The proposal to raise the Warragamba Dam wall will be discussed at the annual meeting of the World Heritage Committee in Bahrain later this month.
Former Blue Mountains MP and Environment Minister Bob Debus, and Harry Burkitt from the Colong Foundation for Wilderness will travel to Bahrain in the hope the governing body for world heritage will stop the proposal.
“We will spend the best part of a week lobbying delegates and putting our case as to why it shouldn’t go ahead,” Mr Burkitt said.
The two are signatories to a letter which also has the backing of former Greens leader Bob Brown, and Joan Domicelj, the principal author of the nomination that saw the Blue Mountains granted World Heritage status. The governing body can add sites to the World Heritage List, and can also revoke a listing or place properties on the list of world heritage in danger.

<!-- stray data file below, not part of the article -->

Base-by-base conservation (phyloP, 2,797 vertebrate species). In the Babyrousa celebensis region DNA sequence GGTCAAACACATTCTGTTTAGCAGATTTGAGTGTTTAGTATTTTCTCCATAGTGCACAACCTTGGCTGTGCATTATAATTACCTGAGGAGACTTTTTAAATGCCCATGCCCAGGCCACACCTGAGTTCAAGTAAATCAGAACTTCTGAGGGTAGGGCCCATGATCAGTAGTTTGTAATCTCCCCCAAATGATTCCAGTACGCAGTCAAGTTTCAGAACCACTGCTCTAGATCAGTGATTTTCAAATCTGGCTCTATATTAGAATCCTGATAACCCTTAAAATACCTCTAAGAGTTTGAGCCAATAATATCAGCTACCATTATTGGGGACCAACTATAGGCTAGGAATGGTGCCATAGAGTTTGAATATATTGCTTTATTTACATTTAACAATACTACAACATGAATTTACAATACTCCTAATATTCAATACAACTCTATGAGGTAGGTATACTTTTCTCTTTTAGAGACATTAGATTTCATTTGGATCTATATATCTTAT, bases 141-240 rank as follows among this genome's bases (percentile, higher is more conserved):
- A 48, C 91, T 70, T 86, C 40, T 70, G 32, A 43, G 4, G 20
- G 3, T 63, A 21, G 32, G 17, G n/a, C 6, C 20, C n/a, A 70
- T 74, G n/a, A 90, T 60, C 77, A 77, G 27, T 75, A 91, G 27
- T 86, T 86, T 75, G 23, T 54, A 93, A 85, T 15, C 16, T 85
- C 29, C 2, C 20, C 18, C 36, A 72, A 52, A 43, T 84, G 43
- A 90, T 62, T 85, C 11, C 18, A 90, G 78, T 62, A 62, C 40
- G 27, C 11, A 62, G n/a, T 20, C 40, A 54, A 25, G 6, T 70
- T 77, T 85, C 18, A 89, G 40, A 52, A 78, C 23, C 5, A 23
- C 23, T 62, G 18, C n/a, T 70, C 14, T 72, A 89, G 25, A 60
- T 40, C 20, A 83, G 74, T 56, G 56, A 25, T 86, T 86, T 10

The proposed increased height of 14 metres would flood up to 1000 hectares of world heritage property and 65 kilometres of wilderness rivers and streams, the Colong Foundation said.
“If the inundation proposal were to proceed the values and integrity of the Greater Blue Mountains World Heritage Area, Blue Mountains national park, declared wilderness, a declared wild river, national heritage and the special catchment area would be significantly degraded,” Mr Debus wrote in the letter.
Australian National University associate professor Jamie Pittock, an environment and floodplain policy expert, said alternatives to raising the dam should be fully considered.
The proposal was raised in June 2016 by then Premier Mike Baird as flood mitigation in the Hawkesbury-Nepean Valley. Western Sydney Minister Stuart Ayres said raising the wall was “a critical part of the NSW government strategy to reduce flood risk and build community resilience for the 130,000 people living in the Hawkesbury-Nepean Valley.
“This strategy is about protecting the lives and property of people who live in the valley, it’s not about facilitating inappropriate development,” he said.